turned black. My unknown metal was not tarnished at all however it
did change colors. They were tempering colors (golden to green). One
other thing I noticed was the rate at which the different metals
reached the cherry red state. NOTE: All samples were approximatly the
same size and I was useing propane torch to do this test. The brass
and sterling both went cherry red very quickly. My mystery metal
required a good deal of time to even begin to glow. Any thoughts?
Thanks!

Shane Morris


#4
    I have a further question.  I did the flame test you
recommended and I am pretty sure there is no copper present.  I also
tested some jewelers brass and sterling silver so I could compare
the reaction of my unknown metal to known metals. As expected the
Brass and sterling turned black.  My unknown metal was not tarnished
at all however it did change colors. They were tempering colors
(golden to green). 

G’day Shane Morris; Those colours were almost certainly produced by
surface oxidation, and as you say, like tempering colours.

    One other thing I noticed was the rate at which the different
metals reached the cherry red state. 

This effect is certainly due to the metals having different
coefficients of heat conduction and also differing specific heats -
that is, it takes a greater amount of heat to get 1 gram of steel to a
certain temperature that it takes for 1 gram of say, aluminium. This
property is linked to specific gravity also.

   My mystery metal required a good deal of time to even begin to
glow. Any thoughts? 

If you would like to go to the trouble you could cut strips of
different metals of the same thickness, width and length, clamp one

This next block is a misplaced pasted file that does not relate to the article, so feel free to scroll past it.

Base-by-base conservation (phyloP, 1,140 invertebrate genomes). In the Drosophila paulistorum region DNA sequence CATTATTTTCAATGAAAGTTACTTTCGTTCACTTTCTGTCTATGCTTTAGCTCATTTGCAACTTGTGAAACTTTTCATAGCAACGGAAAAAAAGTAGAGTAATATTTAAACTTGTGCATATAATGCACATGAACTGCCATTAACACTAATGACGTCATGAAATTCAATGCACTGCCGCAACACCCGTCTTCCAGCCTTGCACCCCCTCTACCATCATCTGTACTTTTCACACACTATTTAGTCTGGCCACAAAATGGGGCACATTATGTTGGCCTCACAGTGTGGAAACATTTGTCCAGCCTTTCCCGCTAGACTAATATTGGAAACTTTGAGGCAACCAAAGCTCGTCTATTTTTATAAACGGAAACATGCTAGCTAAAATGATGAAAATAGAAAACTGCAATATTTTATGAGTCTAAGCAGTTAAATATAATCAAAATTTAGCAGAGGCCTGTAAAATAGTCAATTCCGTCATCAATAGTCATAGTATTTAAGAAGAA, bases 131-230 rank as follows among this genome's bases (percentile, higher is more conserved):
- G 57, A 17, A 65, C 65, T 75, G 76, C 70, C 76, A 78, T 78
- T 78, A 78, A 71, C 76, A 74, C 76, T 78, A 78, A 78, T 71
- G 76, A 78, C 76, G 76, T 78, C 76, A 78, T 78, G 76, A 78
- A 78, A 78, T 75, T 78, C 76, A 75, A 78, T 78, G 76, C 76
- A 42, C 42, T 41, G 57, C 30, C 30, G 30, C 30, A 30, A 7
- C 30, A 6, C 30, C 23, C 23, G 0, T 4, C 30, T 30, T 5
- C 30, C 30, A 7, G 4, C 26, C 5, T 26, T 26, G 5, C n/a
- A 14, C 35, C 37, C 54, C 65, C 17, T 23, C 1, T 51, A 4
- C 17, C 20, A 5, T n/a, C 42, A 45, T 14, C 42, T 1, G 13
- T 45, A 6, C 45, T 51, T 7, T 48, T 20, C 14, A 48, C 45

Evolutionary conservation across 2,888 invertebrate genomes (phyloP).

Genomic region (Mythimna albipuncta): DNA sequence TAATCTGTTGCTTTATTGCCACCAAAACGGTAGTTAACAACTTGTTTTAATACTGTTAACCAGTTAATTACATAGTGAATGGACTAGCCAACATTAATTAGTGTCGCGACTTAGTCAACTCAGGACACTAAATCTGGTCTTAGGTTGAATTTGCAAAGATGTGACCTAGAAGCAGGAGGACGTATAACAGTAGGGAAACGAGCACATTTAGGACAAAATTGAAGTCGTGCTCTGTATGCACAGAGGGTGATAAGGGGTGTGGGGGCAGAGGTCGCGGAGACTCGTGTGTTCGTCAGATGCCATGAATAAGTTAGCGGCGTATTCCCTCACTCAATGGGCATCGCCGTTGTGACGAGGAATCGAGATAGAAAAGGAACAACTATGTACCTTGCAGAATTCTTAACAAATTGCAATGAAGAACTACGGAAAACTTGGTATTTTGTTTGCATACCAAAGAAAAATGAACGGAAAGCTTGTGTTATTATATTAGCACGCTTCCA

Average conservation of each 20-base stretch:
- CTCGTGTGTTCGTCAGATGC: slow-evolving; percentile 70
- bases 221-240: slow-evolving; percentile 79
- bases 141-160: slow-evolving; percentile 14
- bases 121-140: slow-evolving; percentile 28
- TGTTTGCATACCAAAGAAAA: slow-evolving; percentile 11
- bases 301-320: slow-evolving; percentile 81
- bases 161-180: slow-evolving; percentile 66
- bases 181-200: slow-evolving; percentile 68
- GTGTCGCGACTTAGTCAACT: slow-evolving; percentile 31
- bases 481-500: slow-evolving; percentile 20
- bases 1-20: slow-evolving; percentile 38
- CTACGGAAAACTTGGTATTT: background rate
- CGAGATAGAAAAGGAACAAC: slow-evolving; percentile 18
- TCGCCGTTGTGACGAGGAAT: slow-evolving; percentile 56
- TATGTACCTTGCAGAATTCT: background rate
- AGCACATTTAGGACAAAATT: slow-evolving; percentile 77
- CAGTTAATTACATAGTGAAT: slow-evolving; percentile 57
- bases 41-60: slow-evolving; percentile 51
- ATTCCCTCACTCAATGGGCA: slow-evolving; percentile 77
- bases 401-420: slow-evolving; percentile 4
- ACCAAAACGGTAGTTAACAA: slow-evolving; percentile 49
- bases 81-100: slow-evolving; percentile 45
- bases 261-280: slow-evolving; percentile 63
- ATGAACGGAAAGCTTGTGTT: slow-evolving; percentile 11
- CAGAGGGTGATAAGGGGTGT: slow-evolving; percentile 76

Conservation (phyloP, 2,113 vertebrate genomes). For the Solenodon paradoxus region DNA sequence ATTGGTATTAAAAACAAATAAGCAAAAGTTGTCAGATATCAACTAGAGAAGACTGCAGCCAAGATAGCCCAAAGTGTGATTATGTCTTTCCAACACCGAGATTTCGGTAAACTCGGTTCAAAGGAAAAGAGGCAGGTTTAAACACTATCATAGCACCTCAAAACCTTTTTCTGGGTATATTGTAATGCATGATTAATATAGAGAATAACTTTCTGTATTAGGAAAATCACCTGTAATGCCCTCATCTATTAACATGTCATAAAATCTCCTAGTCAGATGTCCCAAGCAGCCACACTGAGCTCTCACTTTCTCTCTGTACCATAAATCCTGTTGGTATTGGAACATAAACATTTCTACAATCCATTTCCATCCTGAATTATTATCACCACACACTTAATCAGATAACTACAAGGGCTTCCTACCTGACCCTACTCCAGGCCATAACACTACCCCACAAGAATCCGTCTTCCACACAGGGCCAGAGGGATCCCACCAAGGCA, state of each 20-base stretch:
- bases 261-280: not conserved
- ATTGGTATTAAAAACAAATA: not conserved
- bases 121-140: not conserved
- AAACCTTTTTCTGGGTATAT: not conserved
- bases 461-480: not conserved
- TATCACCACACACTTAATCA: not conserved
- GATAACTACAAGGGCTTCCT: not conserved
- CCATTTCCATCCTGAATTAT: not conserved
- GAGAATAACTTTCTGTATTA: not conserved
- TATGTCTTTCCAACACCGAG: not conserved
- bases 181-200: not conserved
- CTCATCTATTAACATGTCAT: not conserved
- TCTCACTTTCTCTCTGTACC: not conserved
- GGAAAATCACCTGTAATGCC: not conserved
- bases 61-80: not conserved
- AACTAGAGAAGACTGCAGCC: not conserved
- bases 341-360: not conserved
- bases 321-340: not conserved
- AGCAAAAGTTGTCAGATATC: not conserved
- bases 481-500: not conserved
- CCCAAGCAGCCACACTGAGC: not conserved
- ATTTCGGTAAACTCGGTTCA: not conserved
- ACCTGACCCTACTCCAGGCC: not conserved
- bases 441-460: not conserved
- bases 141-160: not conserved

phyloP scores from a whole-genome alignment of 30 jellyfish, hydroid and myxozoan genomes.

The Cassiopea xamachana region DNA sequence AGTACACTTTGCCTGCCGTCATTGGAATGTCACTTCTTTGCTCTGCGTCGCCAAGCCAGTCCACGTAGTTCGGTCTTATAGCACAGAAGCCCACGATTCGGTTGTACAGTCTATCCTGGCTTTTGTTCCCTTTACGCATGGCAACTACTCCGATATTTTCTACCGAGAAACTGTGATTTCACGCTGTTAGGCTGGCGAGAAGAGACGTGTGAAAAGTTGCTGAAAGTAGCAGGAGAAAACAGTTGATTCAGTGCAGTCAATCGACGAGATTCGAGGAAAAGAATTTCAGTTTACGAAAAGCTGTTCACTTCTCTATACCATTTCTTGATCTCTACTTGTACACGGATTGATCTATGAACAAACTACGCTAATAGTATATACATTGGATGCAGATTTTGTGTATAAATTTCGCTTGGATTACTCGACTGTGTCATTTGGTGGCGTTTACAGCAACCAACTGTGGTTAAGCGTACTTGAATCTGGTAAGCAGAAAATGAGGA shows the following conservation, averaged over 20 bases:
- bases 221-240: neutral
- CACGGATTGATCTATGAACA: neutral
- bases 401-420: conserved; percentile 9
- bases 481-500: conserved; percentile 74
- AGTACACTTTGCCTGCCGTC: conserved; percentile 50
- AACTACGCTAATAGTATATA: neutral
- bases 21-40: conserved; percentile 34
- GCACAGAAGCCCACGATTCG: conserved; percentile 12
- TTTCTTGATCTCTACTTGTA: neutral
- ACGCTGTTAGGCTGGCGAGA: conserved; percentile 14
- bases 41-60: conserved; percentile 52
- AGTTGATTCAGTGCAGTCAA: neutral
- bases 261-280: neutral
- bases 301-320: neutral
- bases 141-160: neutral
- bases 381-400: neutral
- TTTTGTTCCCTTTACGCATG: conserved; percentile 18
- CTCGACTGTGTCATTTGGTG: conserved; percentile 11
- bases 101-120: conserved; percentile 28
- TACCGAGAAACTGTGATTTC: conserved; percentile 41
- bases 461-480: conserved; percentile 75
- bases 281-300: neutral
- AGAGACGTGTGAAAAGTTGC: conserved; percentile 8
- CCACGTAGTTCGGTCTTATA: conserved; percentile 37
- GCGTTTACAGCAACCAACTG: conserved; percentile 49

end between two pieces of steel plate and place a piece of bees wax or
candle wax on each of the other ends. Heat the steel and take the
time at which each piece of wax melts. This gives a fairly accurate
indication of specific heat. Stainless would be one of the last to
melt the wax. Silver would be one of the first

One can’t be too certain without facilities for actual chemical
analyses, but it does seem to me that your metal probably contains
nickel, very likely in the form of stainless steel which does have
low heat conduction properties. Whilst not all stainless steels are
attracted by a magnet, many are, but the better ones have no ferro
magnetic properties. A cobalt/nickel alloy would be very slightly
magnetic. (I’ve got that in both my knees!)

Most of the alloys containing a high proportion of nickel (such as
stainless) tend to be relatively poor conductors of electricity, but
there again, you really need fairly sophisticated equipment to
determine that.

If you can dissolve a very small amount of the metal in a little warm
nitric acid, or even 10% sulphuric acid, nickel gives a pale green
colour. There is a colour test for nickel which requires a chemical
not easily obtainable called dimethylglyoxime, which gives a bright
red colour to solutions containing nickel - but that’s not much use to
anyone outside a lab!

There is one more possible test open to you; make a 3mm loop at one
end of of thin (say 22 gauge) iron wire, make it red hot and dip into
powdered borax and repeat until you have a nice little bead. Touch
the hot bead into very fine filings of the metal and reheat strongly.
The presence of nickel is indicated by a green colouring of the bead,
but there are other metals which also give a green borax bead under
certain conditions, so this isn’t positive. Other than these
suggestions, I cannot help you identify your unknown metal positively.
Sorry, but cheers just the same. –

John Burgess; @John_Burgess2 of Mapua Nelson NZ